I’m Really Tired of Dealing With Debt
I realize I have to make big changes
My breaking point was over a hazelnut. A hazelnut that cracked my tooth at two-thirty this morning. Because I was stress-eating granola. But it was the three thousand dollar bill to fix said tooth that did me in. Only a few weeks before, a persistent ache in another tooth turned into a five-hour fiasco involving a dentist, an endodontist, a $5,000 bill and me texting a friend — while the fifth shot in my mouth was kicking in, and I was inhaling nitrous gas like a glass of water in the fucking Sahara — ARE YOU KIDDING ME WITH THIS BULLSHIT?
My dentist tried to reassure me, after rejecting my pleas for a fifteen-year repayment plan, that this particular tooth had already booked a one-way ticket to a root canal, so I ended up saving $2,000! Oh, cool. So, instead of dropping ten grand on two teeth, I was only paying eight. Like I have eight thousand dollars just laying around, waiting to be flushed down the dental toilet. Apparently, the hazelnut was my salvation. I started laughing and continued laughing. For a while. To the point where everyone in the waiting room was uncomfortable.
Those eight thousand dollars were my June and July rent, my monthly bankruptcy payment, and a crapload of other bills that I accrued from two decades of making bad decisions.
When you’re raised poor, your life is a series of negotiations surrounding money. How long can you wait to pay the electric bill before ConEd shuts off the lights? You inventory the few nice things in your home — purchased on the rare occasions when you were flush or when your step-father actually won money on one of his frequent trips to Atlantic City — and wonder how long you should wait before rolling out a sheet on Thirteenth Avenue in Brooklyn to sell them all? You spend a summer subsisting on potatoes. Your fridge is anemic. A box of Hamburger Helper is a victory. When you’re poor, all you talk about is money. How much you have, how much you need, and will there ever come a day when you stop rolling quarters and stealing Polly-O cheese when your mother is making $10 a day in tips in a luncheonette?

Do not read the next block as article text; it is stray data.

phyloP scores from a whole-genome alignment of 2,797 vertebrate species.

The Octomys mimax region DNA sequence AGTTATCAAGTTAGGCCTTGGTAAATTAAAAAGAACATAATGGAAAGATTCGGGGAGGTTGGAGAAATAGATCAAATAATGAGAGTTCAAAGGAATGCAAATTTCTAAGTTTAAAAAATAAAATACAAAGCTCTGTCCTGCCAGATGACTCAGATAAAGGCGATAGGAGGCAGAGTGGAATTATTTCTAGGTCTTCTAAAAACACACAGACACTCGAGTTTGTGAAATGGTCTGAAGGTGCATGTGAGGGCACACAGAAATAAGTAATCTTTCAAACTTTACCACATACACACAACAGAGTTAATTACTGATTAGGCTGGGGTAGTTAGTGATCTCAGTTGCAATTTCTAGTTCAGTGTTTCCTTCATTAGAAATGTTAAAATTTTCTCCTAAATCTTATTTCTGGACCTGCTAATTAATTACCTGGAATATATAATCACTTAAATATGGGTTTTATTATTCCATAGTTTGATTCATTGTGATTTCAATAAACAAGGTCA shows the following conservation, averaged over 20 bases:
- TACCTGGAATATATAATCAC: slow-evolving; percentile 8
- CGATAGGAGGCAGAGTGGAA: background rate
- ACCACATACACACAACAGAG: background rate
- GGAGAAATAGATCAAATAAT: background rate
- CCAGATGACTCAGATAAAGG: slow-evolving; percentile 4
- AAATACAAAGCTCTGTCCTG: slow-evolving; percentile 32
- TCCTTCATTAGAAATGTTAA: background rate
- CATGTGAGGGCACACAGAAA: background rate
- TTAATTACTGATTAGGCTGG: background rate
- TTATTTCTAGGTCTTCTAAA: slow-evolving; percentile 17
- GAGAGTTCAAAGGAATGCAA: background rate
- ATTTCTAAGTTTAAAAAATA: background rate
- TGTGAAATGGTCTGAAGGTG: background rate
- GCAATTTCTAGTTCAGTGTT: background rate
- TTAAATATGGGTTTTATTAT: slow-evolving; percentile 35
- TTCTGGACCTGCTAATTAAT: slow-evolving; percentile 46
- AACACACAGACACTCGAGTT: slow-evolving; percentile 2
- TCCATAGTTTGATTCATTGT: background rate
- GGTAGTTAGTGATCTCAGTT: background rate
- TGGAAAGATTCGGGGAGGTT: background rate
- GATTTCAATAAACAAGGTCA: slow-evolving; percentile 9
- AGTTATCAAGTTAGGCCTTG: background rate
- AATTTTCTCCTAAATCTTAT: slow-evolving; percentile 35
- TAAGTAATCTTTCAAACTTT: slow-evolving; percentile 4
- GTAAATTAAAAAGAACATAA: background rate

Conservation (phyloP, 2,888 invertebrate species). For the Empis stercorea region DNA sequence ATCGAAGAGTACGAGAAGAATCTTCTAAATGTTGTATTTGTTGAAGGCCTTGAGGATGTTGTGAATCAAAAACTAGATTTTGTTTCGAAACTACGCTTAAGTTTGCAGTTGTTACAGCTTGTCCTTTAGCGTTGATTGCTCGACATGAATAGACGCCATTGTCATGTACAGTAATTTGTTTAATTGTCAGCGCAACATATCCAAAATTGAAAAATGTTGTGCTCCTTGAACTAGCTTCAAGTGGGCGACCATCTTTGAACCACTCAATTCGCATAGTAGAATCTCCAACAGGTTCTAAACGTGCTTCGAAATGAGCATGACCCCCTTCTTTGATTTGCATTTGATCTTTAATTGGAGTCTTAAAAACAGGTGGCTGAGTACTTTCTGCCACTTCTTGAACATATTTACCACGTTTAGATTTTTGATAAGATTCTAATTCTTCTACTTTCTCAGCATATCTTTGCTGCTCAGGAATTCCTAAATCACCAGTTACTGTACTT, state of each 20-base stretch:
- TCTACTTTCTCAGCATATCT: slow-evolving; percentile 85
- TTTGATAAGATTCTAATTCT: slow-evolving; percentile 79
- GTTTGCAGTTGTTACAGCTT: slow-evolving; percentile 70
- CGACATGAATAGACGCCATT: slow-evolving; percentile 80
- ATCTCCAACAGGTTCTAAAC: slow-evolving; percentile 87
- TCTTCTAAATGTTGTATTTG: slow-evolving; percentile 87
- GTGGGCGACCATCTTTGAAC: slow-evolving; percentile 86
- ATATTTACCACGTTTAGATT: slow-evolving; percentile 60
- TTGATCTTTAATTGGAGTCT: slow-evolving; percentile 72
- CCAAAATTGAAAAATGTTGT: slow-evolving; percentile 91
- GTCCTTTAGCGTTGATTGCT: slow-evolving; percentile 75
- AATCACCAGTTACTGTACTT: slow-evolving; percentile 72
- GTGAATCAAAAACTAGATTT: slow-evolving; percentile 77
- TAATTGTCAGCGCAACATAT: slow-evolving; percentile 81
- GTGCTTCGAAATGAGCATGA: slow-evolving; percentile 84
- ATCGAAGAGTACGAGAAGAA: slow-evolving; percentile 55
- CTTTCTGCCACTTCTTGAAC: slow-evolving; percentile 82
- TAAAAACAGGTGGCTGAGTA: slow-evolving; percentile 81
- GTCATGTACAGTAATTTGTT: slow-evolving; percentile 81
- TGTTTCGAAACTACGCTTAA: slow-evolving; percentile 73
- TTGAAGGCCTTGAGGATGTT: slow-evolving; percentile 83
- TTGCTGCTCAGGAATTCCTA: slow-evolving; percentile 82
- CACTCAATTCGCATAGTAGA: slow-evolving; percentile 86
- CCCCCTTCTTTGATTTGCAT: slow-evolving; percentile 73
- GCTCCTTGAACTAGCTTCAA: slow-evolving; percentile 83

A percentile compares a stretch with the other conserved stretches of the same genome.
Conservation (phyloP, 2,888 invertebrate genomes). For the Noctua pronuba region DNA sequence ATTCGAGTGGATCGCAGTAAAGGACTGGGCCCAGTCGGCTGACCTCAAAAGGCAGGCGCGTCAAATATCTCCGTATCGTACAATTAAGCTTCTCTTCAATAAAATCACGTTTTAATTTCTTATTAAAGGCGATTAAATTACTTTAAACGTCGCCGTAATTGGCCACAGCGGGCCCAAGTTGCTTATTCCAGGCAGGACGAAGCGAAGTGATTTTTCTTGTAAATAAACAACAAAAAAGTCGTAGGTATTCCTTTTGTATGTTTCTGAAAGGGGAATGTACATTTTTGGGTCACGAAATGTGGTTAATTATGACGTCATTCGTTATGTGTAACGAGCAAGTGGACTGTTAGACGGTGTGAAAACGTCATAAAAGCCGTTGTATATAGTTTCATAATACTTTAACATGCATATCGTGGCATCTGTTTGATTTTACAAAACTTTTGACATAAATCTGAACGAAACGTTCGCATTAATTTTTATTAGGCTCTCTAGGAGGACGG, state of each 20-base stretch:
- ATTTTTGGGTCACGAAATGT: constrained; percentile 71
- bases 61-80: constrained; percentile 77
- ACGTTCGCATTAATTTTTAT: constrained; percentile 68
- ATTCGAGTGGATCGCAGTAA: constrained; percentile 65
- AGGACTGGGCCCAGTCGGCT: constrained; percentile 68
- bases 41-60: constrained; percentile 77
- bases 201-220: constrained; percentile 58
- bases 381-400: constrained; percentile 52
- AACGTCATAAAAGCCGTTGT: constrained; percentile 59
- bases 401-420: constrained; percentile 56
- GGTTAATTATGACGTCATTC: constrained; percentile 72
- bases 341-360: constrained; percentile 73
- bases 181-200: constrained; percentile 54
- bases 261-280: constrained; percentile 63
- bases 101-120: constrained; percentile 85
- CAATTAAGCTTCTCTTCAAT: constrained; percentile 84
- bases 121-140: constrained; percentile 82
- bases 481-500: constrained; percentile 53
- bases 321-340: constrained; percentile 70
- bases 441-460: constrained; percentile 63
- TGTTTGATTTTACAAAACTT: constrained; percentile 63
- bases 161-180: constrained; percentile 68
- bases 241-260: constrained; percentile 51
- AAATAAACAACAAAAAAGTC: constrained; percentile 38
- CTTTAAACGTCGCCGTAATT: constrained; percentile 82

I swore that I would not deal with this level of bullshit as an adult. The irony that I spent a pile of money on degrees to get good jobs to buy a fridge full of ORGANIC Polly-O cheese if I wanted it to then declare bankruptcy in 2017 does not escape me. I was so desperate to live a life that was antithetical to my childhood that I ended up living paycheck to paycheck, and wondering how I can move to another apartment without a Sanford & Son-level heart attack. People who used to report to me are snatching up houses and using summer as a verb, and I’m shaking my head wondering what is that life like?
And here I am on a Friday with pain killers and another bill.
Want to scream into a few pillows? One of my former clients is a financial tech company, and my job was to do a market research study on Americans and their relationship with money. Did you know that money is the #1 stressor in our lives, far ahead of our families and healthcare? Of course, you did. Did you know that half of our country is extremely worried about their financial situation, 37% lie awake at night paralyzed by it, and 67% of people who earn over $50K a year are worried about a surprise $1,000 expense? Working on this research study felt like I was writing a follow-up to my memoir. As the kids say, I felt seen.
And while I can tell you I’m a changed person, I’m obviously not changed enough. Work-wise, this is my best year in the past six. I’m booking great clients, getting repeat work, making some nice coin off Medium and my freelancing guides. I’m paying my bills on time, sticking to my budget, buying that which is essential (and no, cute cashmere tops are no longer essentials). It’s incredible how much terror one fucking hazelnut could wreak on an existence that is clearly precarious.
It occurs to me, right now, as I’m typing this on pain killers that I have to make some significant changes. I need to move into a cheaper apartment when my lease is up, and if that means moving to a different part of the state where the cost of living isn’t a cruel joke, then I’m doing it. If I have to take on a few gigs to pad a savings account so I don’t have a panic attack every time I go ten dollars over budget, then I’m doing it. If I have to up my ramen game to bring down my weekly food budget (because eating healthy is not cheap, people), then I’m doing it.
Because I am really tired of being shackled to debt, and I need to take more responsibility, make more sacrifices and changes to get to a point where I can breathe easier. And while I may never know what it’s like to have a home that has two floors and no one blasting old-school Britney Spears on volume ten living above you, I can at least stop regarding the contents of my cupboard as a war zone intent to break all my teeth.